Storyglossia Issue 12, March 2006.

A Survey of the Works of Ernesto Veto

by Donavan Hall


Recently, the body of Ernesto Veto was found in his apartment in New York's Upper West Side by his landlord who immediately called the police. The forensic unit declared Veto's death a suicide from a massive dose of sleeping pills. Nearly two weeks passed before the first obituaries appeared. The New York Times Book Review devoted only two column inches to covering Veto's life and work while assiduously avoiding saying anything of note or value about the writer's career. The piece that appeared in The New York Observer while longer made a number of unfortunate comparisons of Veto's work to superficially similar works by more famous authors—comparisons that would have given the deceased no pleasure at all. The article left the impression with the reader that he was merely the writer of curious science fiction thrillers and completely avoided addressing Veto's contribution to literature and the art of the novel.

In the years leading up to the suicide of Ernesto Veto, this enigmatic, reclusive writer produced a body of work that is simultaneously profound and haunting.

In his novel, 9 Minutes, a man wakes up in his room on a space station. He looks at the time on his alarm clock. The man shuffles to the toilet to empty the contents of his bladder.

Hector Flaminio staggers back out of his water closet and notices his alarm clock. Nine minutes have passed. He's confused. He couldn't have been in his water closet for a full nine minutes. Had he fallen asleep? Impossible. He didn't sit down. Then he notices the blood on his hands. He thinks that he must have cut himself on something sharp in the water closet. He returns to wash his hands. He fails to find any evidence of a cut or any injury that could have served as the source of the blood.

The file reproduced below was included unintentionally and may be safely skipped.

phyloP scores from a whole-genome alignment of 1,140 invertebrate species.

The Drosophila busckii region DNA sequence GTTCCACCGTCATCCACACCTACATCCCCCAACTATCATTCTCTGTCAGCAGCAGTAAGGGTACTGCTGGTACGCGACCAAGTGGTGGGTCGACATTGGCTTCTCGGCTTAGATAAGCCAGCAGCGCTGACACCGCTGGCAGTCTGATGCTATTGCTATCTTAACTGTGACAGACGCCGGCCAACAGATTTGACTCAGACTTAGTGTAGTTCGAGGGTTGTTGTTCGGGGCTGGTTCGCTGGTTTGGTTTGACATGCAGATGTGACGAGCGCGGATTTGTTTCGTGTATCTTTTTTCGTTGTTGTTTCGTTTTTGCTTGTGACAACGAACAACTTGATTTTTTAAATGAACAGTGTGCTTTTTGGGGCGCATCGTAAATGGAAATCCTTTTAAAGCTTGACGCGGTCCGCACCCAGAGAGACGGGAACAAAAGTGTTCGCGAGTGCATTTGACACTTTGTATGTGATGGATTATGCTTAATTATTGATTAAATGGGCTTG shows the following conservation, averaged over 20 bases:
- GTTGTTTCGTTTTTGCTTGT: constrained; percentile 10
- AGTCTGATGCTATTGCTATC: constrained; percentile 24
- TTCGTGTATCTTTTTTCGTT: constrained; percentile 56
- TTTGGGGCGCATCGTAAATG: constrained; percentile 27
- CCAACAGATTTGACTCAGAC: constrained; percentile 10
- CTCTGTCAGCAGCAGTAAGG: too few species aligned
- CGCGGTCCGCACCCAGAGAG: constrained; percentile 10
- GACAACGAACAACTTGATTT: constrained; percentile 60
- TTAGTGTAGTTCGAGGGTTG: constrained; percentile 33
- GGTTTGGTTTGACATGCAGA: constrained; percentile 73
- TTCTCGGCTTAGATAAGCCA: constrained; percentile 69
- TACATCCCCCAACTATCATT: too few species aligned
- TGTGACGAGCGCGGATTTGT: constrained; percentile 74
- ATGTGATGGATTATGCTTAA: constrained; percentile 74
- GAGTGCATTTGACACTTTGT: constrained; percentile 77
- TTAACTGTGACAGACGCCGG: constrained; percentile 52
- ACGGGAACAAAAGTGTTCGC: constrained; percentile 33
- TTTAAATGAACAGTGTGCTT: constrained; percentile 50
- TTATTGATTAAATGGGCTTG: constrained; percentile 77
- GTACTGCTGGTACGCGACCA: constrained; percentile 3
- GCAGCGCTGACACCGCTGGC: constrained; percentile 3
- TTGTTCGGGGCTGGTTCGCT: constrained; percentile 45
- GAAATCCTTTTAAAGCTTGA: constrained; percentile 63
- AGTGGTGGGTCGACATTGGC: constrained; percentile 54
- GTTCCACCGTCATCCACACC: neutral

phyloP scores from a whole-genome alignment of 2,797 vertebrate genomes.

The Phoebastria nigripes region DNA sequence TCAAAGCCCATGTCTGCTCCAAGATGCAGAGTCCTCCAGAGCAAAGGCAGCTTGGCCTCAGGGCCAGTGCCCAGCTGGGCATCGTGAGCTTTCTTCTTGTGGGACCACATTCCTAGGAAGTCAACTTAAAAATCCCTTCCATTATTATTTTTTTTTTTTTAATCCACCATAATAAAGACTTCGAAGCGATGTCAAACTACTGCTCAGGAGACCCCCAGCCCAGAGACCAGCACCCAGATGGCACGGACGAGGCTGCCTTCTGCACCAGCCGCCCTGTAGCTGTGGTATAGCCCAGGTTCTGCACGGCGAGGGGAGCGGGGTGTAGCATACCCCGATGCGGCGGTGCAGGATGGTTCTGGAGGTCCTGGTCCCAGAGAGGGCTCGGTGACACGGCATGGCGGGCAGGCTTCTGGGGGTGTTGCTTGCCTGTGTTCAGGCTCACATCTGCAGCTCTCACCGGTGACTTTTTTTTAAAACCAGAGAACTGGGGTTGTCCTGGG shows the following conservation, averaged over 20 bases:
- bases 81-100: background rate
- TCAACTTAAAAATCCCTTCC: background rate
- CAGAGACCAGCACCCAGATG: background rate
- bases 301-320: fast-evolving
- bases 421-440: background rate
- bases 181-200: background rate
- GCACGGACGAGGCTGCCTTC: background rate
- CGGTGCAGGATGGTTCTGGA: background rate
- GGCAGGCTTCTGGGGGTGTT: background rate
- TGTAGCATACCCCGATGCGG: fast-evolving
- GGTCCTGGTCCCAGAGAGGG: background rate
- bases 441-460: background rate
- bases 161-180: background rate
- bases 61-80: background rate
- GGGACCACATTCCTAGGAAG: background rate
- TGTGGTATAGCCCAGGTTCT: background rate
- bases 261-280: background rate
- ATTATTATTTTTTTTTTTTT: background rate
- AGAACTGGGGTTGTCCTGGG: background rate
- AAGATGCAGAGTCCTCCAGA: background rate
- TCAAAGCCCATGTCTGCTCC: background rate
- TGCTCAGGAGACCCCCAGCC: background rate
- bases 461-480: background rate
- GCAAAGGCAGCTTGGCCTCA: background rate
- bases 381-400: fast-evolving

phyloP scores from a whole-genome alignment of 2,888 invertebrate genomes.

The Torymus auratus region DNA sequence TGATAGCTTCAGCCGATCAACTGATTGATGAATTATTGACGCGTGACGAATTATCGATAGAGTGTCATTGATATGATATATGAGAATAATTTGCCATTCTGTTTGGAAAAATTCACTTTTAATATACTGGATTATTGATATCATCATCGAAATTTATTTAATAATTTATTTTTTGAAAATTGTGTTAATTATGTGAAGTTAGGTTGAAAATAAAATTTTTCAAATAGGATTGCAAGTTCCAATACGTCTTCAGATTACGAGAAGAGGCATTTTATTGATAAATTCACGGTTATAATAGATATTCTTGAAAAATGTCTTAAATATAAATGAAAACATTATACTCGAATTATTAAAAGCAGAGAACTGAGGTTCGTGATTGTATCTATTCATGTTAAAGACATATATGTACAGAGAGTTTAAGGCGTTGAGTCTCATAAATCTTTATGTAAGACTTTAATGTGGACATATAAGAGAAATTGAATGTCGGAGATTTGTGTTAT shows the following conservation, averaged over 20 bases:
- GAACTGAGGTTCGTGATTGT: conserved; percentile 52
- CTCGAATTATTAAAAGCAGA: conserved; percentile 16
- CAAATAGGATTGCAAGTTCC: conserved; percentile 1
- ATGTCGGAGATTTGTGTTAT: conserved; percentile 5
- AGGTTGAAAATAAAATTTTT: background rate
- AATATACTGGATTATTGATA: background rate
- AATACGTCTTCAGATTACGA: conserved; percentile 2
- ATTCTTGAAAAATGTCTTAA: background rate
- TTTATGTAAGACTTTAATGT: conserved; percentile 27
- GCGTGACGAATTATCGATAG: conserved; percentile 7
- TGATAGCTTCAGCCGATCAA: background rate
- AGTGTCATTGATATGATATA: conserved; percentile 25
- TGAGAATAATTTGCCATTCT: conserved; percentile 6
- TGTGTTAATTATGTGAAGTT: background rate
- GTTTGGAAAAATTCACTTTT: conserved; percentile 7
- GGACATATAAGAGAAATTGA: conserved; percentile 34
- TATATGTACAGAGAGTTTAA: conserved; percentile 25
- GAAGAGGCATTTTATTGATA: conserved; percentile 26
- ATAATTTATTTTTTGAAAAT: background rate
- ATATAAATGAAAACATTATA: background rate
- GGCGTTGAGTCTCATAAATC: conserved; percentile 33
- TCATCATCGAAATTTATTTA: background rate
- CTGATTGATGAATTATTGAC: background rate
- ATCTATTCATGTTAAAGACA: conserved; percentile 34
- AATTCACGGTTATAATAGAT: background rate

After pulling on a jumper he proceeds to the galley where he finds the body of Jan Hamitz, the station's agronomist, splayed on the floor with his throat cut. A bloodied knife discarded in the corner. Flaminio, horrified, alerts Mohammed Al-fareed, the mission commander. Flaminio gives an account of how he found Hamitz, but says nothing about the missing nine minutes or the blood he washed from his hands.

The review in The New York Observer called 9 Minutes a detective story and a psychological thriller. While on one level the novel can be read as that, the book, like it's main character, Hector Flaminio, is a cipher. The letters of each word in the original Spanish version composed by Ernesto Veto when converted to numbers and combined using various mathematical operations, then remapped onto the Cyrillic alphabet produce an exact copy of Dostoevski's Crime and Punishment in the original Russian.

To this day, Ernesto Veto's 9 Minutes is the only novel written with a mathematical appendix.

After the publication of 9 Minutes Ernesto Veto expressed his interest in the connection between literature and mathematics in two experimental works: π and e. For these works he adopted a strict form of literary composition. He used only words with the same number of letters as each successive digit in the title number of the novel. For example, the first few digits of the number π are 3.14159. The opening of the novel π is "Say, I need a thick ridgepole..." Three letters in the first word. One letter for the second word. Four letters for the third word, and so on.